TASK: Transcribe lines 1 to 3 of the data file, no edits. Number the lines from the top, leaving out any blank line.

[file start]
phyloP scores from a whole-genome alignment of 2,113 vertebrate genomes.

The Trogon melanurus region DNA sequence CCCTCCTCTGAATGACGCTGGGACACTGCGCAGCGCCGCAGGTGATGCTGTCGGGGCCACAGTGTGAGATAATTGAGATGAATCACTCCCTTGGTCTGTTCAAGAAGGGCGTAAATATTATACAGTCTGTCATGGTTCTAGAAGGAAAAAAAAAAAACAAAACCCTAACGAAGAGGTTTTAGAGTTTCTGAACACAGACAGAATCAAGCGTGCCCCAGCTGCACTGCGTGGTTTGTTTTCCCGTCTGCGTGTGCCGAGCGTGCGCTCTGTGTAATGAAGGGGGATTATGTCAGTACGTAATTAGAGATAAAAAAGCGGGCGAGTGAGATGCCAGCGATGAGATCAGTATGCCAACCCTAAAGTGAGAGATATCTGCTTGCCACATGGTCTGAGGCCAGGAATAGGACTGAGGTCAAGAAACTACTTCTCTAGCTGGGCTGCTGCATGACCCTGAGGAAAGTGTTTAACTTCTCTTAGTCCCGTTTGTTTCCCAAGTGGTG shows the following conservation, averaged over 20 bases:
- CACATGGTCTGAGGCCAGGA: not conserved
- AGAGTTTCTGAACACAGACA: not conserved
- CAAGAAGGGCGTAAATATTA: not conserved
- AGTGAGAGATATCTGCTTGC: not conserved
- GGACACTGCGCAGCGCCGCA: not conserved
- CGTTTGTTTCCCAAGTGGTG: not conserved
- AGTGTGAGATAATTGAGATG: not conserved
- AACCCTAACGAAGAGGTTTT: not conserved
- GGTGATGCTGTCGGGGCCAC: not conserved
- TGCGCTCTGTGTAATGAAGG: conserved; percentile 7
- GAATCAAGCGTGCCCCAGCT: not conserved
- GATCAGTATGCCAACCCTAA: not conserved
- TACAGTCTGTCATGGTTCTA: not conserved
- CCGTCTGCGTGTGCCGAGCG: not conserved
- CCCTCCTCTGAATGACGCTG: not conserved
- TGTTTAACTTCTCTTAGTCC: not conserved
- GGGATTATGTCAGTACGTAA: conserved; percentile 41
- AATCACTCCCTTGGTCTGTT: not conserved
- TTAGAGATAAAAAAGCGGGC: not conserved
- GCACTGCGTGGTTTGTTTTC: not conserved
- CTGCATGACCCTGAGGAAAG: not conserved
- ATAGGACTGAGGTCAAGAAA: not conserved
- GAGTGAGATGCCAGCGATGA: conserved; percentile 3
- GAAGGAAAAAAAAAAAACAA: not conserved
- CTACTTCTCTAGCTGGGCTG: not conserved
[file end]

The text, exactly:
phyloP scores from a whole-genome alignment of 2,113 vertebrate genomes.

The Trogon melanurus region DNA sequence CCCTCCTCTGAATGACGCTGGGACACTGCGCAGCGCCGCAGGTGATGCTGTCGGGGCCACAGTGTGAGATAATTGAGATGAATCACTCCCTTGGTCTGTTCAAGAAGGGCGTAAATATTATACAGTCTGTCATGGTTCTAGAAGGAAAAAAAAAAAACAAAACCCTAACGAAGAGGTTTTAGAGTTTCTGAACACAGACAGAATCAAGCGTGCCCCAGCTGCACTGCGTGGTTTGTTTTCCCGTCTGCGTGTGCCGAGCGTGCGCTCTGTGTAATGAAGGGGGATTATGTCAGTACGTAATTAGAGATAAAAAAGCGGGCGAGTGAGATGCCAGCGATGAGATCAGTATGCCAACCCTAAAGTGAGAGATATCTGCTTGCCACATGGTCTGAGGCCAGGAATAGGACTGAGGTCAAGAAACTACTTCTCTAGCTGGGCTGCTGCATGACCCTGAGGAAAGTGTTTAACTTCTCTTAGTCCCGTTTGTTTCCCAAGTGGTG shows the following conservation, averaged over 20 bases:
- CACATGGTCTGAGGCCAGGA: not conserved